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updated: 1/23/2012 3:54 PM

State act could mean higher landscaping costs for suburbs

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  • Workers for a forestry firm hired by Mount Prospect pick up tree limbs and trunks on We Go Trail Avenue, debris left from a tornado in June 2011. Village officials say the cost of such work could increase under a stricter application of the state's prevailing wage law.

       Workers for a forestry firm hired by Mount Prospect pick up tree limbs and trunks on We Go Trail Avenue, debris left from a tornado in June 2011. Village officials say the cost of such work could increase under a stricter application of the state's prevailing wage law.
    Bill Zars | Staff Photographer

  • A contractor hired by Mount Prospect cuts branches from a damaged tree along Council Trail after a storm in August 2007. Village officials say the cost of such work could increase under a stricter application of the state's prevailing wage law.

       A contractor hired by Mount Prospect cuts branches from a damaged tree along Council Trail after a storm in August 2007. Village officials say the cost of such work could increase under a stricter application of the state's prevailing wage law.
    Joe Lewnard | Staff Photographer

 
 

Municipalities that haven't been paying the state-mandated prevailing wage rate for landscaping work could be facing higher labor costs this year, and several suburbs aren't happy about it.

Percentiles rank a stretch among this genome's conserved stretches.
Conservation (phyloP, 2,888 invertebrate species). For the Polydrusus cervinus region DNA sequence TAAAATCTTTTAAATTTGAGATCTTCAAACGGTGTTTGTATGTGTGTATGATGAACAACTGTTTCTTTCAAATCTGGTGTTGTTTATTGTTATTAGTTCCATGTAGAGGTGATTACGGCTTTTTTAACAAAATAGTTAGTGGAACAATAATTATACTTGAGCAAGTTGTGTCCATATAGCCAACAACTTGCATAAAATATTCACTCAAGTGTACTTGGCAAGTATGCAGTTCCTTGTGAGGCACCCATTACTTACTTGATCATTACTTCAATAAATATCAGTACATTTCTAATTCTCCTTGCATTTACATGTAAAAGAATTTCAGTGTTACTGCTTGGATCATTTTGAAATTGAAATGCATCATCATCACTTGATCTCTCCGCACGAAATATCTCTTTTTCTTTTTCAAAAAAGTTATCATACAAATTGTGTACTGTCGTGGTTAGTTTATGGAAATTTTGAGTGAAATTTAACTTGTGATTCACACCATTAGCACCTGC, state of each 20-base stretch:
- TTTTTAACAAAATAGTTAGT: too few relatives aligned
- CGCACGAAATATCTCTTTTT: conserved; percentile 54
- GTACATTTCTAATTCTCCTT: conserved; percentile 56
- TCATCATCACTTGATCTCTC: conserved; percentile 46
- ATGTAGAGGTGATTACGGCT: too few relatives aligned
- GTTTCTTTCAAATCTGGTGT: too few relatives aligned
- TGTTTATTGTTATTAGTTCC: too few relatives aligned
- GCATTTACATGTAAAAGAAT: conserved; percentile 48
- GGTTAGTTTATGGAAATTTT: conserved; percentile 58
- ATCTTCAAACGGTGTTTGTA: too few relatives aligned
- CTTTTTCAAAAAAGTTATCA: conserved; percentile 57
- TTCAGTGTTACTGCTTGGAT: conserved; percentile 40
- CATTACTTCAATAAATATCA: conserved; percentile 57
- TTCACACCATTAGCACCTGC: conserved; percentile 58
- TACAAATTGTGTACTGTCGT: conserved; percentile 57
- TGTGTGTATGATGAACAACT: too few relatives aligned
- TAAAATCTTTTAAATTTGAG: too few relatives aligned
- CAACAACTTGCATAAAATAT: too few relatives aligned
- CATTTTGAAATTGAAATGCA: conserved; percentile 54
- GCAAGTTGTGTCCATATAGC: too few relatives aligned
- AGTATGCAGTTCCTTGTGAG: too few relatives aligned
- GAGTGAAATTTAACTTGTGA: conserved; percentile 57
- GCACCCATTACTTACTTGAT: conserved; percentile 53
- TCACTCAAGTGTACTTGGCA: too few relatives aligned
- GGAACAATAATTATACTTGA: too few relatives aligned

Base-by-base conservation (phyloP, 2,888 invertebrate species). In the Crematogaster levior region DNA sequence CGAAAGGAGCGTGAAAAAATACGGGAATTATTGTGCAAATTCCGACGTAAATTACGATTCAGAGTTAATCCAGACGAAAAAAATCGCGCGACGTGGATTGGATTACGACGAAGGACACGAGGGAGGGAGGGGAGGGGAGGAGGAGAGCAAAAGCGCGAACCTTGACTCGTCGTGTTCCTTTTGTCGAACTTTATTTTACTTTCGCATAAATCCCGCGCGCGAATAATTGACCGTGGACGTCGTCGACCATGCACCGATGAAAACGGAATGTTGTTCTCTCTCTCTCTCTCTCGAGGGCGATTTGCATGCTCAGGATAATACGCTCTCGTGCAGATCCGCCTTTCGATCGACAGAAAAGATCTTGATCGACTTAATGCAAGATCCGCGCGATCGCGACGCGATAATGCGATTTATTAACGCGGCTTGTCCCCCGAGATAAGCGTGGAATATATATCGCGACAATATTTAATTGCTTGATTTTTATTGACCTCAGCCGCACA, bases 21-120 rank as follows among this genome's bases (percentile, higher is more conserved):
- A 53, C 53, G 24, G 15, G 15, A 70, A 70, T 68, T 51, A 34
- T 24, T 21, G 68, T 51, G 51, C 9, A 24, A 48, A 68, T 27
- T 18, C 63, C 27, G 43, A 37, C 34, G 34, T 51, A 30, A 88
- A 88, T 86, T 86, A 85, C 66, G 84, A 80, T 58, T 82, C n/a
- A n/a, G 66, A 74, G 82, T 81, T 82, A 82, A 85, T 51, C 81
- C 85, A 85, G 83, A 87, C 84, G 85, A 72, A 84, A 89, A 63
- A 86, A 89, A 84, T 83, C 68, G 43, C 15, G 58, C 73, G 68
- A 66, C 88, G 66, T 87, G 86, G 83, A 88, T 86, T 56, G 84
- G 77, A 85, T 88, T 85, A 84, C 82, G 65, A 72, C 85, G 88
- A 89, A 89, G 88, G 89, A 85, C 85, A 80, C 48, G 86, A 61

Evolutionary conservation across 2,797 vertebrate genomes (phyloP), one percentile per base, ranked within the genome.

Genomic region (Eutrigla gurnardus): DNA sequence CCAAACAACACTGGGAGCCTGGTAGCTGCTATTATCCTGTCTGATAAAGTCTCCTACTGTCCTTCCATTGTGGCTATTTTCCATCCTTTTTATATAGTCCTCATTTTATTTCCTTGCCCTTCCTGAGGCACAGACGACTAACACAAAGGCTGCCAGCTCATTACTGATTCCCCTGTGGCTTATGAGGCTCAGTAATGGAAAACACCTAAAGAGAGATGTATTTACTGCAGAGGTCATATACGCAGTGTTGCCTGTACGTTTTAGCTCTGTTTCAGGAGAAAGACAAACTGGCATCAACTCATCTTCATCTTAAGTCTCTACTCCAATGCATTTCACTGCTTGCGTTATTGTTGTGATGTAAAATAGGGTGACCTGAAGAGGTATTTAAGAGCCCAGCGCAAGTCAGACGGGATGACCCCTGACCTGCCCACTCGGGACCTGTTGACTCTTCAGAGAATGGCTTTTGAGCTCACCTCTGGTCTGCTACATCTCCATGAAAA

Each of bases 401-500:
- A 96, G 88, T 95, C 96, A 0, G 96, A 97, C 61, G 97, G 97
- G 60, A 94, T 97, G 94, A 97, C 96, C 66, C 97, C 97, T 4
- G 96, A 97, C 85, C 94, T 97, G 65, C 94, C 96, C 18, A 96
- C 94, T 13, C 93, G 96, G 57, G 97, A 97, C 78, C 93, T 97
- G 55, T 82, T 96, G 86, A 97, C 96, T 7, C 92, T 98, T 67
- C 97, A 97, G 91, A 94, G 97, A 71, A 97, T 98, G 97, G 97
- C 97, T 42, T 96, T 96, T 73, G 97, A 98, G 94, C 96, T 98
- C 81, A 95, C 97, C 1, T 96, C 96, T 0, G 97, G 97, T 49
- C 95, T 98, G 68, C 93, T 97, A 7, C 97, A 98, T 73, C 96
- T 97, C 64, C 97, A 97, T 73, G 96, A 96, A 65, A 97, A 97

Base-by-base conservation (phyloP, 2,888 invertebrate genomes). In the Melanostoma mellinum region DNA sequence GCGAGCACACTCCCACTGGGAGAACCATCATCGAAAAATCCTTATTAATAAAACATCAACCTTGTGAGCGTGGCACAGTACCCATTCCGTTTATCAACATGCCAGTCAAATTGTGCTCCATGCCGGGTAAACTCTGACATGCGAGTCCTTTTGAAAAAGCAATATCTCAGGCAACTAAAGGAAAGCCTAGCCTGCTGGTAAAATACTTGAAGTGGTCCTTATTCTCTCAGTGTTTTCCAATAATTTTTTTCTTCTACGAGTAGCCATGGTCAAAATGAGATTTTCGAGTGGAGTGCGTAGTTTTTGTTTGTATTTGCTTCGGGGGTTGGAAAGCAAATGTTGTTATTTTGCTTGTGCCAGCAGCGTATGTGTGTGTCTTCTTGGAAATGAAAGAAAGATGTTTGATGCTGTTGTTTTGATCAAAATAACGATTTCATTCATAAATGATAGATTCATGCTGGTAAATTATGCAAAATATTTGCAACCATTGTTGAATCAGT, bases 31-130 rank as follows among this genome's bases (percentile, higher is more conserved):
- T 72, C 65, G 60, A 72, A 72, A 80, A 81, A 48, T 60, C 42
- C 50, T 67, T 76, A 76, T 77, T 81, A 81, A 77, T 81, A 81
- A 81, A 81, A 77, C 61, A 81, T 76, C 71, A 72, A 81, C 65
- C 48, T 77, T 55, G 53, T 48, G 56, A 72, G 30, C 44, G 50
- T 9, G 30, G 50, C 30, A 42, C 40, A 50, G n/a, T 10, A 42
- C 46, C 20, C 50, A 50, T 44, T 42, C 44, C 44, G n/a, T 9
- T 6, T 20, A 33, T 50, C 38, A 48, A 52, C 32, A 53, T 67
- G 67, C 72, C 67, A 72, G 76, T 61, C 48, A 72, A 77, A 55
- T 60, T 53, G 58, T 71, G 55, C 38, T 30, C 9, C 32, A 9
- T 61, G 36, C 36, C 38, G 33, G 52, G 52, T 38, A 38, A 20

"This is like a backdoor unfunded mandate," Mount Prospect Village Manager Michael Janonis said at a recent village board Committee-of-the-Whole meeting at which the impact of the prevailing wage requirement was discussed.

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Janonis said the state could require tree and grounds maintenance contracts to follow the state's prevailing wage standards. For towns like Mount Prospect that are battling the emerald ash borer, that could put a significant dent in their public works budgets.

The state's prevailing wage legislation, which dates back to the 1940s, applies to public works projects. It requires that workers on those projects collect wages in line with those paid in the area for private work. The wages usually are set by the Illinois Department of Labor and typically are based on union rates.

Though some municipal officials may not have been aware of it, Illinois Department of Labor spokeswoman Anjali Julka said landscaping and other maintenance work paid for through public funds always has been included under the Prevailing Wage Act.

"In 2011, the Illinois Department of Labor had emphasized through a reminder on its website of the inclusion of landscaping in relation to public works projects, public funding and improvement of public property to help avoid any confusion and misinterpretation," Julka said.

For example, removal of trees on public property is automatically covered under the law, as is tree removal on private property when it is paid for through public funds, Julka said.